Georgetown Supplies Afghan Schools
My Special Forces Team recently journeyed to a district largely controlled by insurgents, located at the base of a massive mountain range. Our mission---one of our final missions---was to visit and deliver supplies to two village schools.
Our route to the villages took us along a road where an Afghan National Army convoy had recently struck a 200 pound IED, killing several soldiers. Most IEDs in this area are 30-40 pounds---a 200 pound IED is massive and blew up not only the vehicle, but a good chunk of the asphalt road as well. As we passed the blast site of this IED, we were all too aware that where there's one IED, there's often others as well.
We reached the first school, which was set atop a rise with a commanding view of the nearby village and wadi. This particular school had been attacked, burned, and partially blown up by insurgent forces nearly a year ago. Undaunted, the teachers continue to hold classes and the students continue to attend classes outside, sitting on a hillside. With the help of the U.S. Provincial Reconstruction Team, and in cooperation with the Afghan Ministry of Education, the school has been slowly rebuilt over the last year and is nearly ready for the return of its students and teachers.
Almost as soon as our convoy arrived, kids from the nearby villages began to gather. Myself and the other soldiers greeted the students as they approached, handing out candy.
We also spoke with one of the schoolteachers. He's an incredibly brave man, living in one Taliban-controlled village, teaching in a second Taliban-controlled village, and constantly traveling between them along IED and ambush-laden routes. He told us that his school had more than 900 students in Grades 1 through 9.
As the crowd of students continued to grow, we offloaded some of the school supplies we had brought with us. These supplies had been donated from friends and family back in the United States. Among the most popular items were bookbags donated by my alma mater, the Georgetown University Law Center. We handed out dozens at this village school. Each bookbag was filled with pens, paper, notebooks, and other school supplies. They were a huge hit. (Although some children preferred alternative uses for their new school supplies.)
We also handed workbooks, children's clothing, and other donations sent from the United States.
As the children tore into their new school supplies, I noticed that there were almost no girls in the crowd gathered around us. I looked and saw a small group of girls huddled together but sitting apart from the boys. We made sure that they received their fair share of supplies (and candy). The expressions of joy on the faces of the children was more than well worth the trip. For the students who had not been able to come to the school that day, we left boxes and boxes of supplies with one of the schoolteachers.
Our first stop complete, we continued on our journey. Having delivered school supplies to one school, the ODB hastened to another village in this Taliban-controlled district of Afghanistan. As we approached the village's school, we saw that it was surrounded by a fortress like wall. Inside those walls, the villagers showed us what remained of the original school. A year ago, insurgents had snuck inside in the middle of the night, tied up the four security guards watching over the school, and placed a bomb inside. When the bomb completed its work, the school's roof had collapsed and the classrooms lay in rubble.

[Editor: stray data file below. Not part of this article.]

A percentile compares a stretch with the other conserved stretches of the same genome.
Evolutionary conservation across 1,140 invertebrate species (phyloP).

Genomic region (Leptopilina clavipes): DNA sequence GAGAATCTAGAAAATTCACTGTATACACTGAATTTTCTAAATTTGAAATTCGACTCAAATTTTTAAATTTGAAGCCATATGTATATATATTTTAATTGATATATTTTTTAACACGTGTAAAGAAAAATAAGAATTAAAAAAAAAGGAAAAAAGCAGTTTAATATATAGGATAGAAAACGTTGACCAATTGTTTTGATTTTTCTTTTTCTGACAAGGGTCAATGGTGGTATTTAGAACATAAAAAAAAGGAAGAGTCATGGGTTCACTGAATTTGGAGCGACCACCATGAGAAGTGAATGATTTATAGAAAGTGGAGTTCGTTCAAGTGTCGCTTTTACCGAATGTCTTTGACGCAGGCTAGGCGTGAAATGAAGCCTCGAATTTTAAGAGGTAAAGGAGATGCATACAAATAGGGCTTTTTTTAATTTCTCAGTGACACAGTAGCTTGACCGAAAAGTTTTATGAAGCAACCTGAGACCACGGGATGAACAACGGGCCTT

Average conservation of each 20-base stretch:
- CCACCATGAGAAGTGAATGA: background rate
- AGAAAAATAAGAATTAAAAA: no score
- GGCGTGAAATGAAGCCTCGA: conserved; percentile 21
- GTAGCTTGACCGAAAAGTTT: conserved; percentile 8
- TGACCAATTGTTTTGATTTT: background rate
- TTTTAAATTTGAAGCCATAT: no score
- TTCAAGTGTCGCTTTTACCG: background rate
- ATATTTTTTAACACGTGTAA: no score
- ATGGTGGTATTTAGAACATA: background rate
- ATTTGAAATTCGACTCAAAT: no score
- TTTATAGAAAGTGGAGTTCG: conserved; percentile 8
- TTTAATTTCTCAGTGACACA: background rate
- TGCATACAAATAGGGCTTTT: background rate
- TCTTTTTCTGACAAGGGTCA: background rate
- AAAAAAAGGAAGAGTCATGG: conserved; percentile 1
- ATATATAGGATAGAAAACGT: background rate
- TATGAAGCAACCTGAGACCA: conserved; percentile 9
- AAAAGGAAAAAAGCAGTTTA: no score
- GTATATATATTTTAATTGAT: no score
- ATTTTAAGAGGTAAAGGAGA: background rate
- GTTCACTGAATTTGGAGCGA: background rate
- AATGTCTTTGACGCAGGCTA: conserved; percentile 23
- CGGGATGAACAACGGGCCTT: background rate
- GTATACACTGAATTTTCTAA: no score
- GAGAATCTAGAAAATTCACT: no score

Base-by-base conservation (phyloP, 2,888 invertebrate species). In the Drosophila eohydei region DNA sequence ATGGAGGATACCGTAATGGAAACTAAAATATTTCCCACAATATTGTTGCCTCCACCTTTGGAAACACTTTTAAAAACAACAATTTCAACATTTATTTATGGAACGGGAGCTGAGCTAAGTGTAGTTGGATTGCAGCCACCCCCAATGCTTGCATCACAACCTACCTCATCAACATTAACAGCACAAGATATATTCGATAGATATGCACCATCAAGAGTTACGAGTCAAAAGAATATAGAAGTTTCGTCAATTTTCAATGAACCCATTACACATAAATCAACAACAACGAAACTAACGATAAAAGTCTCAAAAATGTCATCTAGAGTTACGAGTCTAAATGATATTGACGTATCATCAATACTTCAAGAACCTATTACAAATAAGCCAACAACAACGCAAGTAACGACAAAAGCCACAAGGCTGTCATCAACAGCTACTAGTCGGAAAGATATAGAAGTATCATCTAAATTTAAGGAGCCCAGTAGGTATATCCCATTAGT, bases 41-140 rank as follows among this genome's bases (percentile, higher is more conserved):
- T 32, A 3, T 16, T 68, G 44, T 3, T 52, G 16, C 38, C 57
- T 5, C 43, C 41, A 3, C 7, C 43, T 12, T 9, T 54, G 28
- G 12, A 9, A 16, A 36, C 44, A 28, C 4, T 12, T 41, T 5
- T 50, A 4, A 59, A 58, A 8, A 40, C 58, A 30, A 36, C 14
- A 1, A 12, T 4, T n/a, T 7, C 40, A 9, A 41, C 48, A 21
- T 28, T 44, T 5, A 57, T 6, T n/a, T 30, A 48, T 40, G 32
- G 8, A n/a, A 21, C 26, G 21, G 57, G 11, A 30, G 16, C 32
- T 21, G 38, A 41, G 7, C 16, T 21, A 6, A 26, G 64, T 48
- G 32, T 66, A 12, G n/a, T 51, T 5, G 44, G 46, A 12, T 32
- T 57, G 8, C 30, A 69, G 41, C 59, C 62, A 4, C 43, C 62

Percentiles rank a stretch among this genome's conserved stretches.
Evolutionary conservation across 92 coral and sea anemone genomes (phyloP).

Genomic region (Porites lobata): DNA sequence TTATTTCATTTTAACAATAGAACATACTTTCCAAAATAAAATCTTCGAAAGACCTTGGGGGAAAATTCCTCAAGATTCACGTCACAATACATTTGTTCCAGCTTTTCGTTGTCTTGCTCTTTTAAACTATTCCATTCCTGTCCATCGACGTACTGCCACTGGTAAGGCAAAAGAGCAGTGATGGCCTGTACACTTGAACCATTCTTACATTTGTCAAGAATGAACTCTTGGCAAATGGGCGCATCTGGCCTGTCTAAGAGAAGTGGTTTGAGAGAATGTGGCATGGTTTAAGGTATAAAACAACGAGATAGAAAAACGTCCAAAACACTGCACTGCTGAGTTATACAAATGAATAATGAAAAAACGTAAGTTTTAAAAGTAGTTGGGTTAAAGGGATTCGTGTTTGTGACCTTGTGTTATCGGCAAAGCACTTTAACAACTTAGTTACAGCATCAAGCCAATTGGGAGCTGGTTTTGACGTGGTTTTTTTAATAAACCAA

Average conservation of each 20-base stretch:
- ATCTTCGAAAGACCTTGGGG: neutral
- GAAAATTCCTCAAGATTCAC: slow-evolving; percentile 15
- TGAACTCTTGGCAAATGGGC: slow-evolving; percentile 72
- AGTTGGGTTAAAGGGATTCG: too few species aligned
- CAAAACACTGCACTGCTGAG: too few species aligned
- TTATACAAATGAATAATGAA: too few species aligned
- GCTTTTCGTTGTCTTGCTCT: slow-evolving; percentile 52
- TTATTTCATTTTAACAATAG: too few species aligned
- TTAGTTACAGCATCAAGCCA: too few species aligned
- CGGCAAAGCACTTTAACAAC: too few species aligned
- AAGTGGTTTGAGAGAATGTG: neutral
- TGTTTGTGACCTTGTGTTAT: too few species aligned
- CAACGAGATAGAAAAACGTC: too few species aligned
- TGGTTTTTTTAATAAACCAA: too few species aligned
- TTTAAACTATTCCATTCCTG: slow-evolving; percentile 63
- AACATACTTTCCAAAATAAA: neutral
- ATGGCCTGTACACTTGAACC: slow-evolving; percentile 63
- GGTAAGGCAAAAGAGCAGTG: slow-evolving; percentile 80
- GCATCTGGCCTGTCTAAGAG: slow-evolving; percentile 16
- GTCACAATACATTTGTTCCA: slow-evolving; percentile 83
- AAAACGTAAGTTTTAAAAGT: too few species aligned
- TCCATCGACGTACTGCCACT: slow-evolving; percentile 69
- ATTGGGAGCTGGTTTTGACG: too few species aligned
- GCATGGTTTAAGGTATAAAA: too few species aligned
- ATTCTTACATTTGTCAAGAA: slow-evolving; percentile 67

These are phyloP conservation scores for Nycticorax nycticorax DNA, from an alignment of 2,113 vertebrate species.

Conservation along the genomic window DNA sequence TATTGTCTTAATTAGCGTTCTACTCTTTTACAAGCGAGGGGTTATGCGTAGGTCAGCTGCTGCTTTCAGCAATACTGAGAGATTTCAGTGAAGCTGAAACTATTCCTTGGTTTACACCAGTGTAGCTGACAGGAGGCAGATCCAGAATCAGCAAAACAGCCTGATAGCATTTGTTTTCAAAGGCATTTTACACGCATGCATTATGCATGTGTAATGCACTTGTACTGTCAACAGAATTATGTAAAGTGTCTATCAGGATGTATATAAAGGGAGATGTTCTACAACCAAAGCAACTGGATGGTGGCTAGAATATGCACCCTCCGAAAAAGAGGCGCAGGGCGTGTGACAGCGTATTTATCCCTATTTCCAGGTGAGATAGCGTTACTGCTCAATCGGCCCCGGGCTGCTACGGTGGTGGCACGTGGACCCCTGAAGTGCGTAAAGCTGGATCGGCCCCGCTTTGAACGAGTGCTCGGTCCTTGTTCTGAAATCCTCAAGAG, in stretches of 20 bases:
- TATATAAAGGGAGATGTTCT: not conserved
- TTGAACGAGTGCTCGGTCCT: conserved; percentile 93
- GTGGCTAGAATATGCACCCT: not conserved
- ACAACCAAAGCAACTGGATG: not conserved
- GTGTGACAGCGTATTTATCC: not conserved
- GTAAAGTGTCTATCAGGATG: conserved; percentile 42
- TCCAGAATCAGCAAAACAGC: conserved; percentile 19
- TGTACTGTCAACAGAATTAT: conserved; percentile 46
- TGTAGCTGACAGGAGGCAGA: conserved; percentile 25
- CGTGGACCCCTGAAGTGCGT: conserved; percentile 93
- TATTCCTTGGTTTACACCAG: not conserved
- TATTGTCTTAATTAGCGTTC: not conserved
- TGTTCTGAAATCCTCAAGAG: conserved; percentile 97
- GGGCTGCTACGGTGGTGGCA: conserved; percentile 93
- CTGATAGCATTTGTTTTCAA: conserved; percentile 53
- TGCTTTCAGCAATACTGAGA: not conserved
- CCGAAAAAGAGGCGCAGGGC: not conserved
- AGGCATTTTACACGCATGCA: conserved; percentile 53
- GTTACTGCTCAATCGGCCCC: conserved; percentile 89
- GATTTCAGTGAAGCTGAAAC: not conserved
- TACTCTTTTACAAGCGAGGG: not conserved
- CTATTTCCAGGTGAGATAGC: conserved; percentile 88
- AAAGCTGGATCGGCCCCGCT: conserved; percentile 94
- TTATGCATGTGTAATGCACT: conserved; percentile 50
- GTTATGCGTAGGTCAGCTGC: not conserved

Walking outside, I saw a tall pile of burnt and twisted desk frames, more evidence of the tragic fate of the village's school. As we walked around, we felt anger when we saw what remained of one of the classrooms in this once beautiful schoolhouse. What kind of people blow up schools?
Since the destruction of their schoolhouse, the students in this village have been attending classes under the ramshackle shed shown below, which consists of nothing more than sheets of metal placed on top of a bare wooden frame.Happily though, the students will soon have a new boys school and girls school, currently being built the U.S. Provincial Reconstruction Team with the cooperation of the Afghan Government. We saw the foundation laid and the concrete support beams beginning to rise.
The school was huge, with over 1,100 students in all 12 grades. The Principal was a young man, only a few years out of college, who oversaw a staff of 26 teachers. Soon after we arrived, over 100 students gathered along with several teachers. I took the opportunity to give a short talk to the students about the supplies they were receiving and our hopes and wishes for them.
With the help of the Afghans, we handed out schoolbags donated by Georgetown University Law Center and supplies donated by friends and family back in the United States. The students immediately dove into the bags and supplies with obvious appreciation and gratitude. There was one adorable boy, tinier the rest, who clutched his schoolbag and supplies with little hands that would not let go. Another boy won the award for best hat I have seen on an Afghan child, bar none. I have no clue what it's supposed to be, but I do know that it kicks ass.
As we prepared to leave, the kids gave us a rousing goodbye. Our mission complete, we began the journey back to base. I was saddened by the knowledge that I would not have a chance to return to these schools, to these kids, to see them in their new classrooms, to see their progress, but I was heartened that I was able to contribute, even if it was a small contribution, to their lives in some way.
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